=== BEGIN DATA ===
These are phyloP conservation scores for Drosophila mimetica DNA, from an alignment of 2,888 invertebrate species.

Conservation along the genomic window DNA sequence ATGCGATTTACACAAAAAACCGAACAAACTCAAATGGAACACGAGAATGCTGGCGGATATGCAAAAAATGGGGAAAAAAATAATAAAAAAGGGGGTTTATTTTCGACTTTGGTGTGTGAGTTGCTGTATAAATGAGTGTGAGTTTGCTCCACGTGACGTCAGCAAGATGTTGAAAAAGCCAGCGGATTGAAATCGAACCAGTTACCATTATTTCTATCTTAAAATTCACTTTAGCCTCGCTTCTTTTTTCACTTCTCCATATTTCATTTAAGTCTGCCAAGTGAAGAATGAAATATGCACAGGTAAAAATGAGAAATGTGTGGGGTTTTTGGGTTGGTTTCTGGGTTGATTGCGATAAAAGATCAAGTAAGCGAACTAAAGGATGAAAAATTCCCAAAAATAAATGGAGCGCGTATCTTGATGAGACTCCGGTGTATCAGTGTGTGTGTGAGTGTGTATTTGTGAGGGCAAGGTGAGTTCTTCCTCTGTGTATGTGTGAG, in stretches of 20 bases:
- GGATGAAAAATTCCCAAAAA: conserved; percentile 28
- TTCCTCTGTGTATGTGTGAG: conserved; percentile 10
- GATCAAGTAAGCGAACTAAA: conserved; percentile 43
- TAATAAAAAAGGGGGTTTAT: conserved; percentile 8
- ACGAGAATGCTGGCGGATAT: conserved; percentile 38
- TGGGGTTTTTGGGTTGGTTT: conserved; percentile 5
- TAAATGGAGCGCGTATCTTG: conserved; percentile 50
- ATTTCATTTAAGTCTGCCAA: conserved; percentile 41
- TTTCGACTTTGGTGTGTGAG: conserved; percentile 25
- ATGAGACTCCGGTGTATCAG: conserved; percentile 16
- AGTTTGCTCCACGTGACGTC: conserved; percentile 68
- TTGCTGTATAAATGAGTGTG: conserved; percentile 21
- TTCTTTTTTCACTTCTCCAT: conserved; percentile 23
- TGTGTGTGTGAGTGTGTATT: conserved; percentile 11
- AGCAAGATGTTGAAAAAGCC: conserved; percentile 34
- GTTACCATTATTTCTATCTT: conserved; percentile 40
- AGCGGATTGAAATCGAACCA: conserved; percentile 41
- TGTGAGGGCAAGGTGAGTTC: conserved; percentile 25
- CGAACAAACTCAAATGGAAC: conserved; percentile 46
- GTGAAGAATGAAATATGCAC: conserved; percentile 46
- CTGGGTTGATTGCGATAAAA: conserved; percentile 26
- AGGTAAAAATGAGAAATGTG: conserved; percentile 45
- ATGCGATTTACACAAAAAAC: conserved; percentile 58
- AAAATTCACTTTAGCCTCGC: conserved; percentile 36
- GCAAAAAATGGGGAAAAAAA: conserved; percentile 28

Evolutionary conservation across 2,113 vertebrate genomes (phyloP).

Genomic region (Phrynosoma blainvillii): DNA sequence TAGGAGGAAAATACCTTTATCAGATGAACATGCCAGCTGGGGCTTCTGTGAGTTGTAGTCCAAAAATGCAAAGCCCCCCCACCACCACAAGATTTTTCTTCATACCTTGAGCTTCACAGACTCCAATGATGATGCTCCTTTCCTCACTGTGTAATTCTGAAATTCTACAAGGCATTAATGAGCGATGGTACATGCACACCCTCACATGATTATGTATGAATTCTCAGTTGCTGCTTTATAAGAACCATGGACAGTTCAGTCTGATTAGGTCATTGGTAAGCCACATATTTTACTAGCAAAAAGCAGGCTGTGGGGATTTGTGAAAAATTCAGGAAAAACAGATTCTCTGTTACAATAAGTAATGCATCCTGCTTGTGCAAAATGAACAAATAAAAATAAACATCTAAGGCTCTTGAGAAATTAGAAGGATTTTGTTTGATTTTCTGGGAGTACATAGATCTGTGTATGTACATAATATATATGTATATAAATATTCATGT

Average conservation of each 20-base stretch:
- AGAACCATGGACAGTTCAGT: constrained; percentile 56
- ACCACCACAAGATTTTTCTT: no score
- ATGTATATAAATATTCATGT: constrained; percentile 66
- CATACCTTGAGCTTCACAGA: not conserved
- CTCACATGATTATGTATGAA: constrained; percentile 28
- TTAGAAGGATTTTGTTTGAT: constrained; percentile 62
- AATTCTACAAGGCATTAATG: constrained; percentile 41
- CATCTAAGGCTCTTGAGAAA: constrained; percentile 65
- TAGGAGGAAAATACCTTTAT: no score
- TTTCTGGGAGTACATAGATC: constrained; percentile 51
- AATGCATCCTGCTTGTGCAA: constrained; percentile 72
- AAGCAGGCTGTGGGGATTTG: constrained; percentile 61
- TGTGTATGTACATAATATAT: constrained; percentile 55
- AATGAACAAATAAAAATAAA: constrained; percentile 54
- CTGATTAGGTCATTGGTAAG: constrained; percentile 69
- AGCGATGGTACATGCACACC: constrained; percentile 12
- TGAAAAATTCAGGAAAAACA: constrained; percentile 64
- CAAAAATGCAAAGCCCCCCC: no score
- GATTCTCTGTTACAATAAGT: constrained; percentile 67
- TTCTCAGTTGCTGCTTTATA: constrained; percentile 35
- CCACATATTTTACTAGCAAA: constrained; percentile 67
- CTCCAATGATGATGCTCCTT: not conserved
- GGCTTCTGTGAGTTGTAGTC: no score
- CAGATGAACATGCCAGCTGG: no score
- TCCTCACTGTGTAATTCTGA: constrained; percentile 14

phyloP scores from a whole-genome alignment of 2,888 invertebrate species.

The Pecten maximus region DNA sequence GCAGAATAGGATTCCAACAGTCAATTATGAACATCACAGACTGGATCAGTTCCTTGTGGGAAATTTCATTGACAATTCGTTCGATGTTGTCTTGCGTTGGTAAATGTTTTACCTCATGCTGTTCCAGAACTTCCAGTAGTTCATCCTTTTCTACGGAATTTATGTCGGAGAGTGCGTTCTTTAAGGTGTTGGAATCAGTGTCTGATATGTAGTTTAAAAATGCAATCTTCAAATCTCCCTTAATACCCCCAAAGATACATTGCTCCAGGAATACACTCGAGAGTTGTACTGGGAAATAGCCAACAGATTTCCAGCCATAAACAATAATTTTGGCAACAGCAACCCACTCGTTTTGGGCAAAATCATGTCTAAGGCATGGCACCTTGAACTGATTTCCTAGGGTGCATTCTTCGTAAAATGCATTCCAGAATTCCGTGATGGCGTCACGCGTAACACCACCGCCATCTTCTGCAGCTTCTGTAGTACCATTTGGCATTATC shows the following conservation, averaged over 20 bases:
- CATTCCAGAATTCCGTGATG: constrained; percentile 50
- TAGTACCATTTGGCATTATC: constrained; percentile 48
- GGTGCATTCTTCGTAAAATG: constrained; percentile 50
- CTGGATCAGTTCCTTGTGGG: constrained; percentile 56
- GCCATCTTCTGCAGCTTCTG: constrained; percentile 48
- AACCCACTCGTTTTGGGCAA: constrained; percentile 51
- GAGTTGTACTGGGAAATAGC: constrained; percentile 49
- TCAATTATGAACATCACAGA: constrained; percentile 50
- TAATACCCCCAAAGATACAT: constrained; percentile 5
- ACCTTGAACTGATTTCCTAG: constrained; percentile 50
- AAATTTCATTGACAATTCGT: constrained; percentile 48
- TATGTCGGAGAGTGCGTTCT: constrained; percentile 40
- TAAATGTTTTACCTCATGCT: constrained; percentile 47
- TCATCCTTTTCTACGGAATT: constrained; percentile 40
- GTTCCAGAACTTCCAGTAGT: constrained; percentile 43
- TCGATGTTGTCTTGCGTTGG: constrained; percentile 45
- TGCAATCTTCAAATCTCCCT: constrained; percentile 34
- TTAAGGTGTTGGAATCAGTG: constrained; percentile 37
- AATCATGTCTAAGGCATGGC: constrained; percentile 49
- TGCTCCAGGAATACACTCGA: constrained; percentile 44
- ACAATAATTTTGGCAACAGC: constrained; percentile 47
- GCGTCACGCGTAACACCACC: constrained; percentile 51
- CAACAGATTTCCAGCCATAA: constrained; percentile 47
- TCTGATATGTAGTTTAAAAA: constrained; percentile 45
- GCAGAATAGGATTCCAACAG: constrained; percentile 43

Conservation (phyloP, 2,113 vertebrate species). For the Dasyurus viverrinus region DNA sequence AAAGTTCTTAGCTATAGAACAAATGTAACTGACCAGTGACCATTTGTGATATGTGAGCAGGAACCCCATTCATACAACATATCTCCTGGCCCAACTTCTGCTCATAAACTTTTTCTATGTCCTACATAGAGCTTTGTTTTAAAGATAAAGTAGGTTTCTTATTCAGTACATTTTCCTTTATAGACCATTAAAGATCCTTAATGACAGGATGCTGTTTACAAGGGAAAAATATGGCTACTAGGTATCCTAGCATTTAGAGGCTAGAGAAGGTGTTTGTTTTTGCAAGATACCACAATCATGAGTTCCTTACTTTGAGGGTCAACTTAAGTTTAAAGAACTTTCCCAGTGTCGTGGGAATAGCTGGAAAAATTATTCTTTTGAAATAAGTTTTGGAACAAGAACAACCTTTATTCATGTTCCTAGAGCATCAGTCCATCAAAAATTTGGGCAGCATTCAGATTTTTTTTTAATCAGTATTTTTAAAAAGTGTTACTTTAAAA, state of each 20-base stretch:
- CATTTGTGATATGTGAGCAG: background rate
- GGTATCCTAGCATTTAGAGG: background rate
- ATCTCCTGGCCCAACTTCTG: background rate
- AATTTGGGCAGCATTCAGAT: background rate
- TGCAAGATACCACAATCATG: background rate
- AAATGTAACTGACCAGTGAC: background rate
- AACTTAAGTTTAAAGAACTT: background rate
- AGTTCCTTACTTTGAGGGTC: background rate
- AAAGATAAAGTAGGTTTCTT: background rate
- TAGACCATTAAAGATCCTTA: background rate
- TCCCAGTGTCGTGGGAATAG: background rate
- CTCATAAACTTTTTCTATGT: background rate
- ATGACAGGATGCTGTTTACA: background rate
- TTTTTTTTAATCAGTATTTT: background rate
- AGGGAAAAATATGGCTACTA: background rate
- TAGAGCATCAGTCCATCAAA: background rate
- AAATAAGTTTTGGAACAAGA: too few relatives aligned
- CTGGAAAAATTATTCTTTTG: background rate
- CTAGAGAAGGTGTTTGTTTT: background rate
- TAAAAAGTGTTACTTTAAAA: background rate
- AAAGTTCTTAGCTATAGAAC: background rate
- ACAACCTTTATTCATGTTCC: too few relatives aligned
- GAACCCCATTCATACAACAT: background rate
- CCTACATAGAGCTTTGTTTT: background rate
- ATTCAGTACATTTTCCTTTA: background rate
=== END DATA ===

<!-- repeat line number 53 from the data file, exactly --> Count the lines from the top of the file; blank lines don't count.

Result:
- GGCTTCTGTGAGTTGTAGTC: no score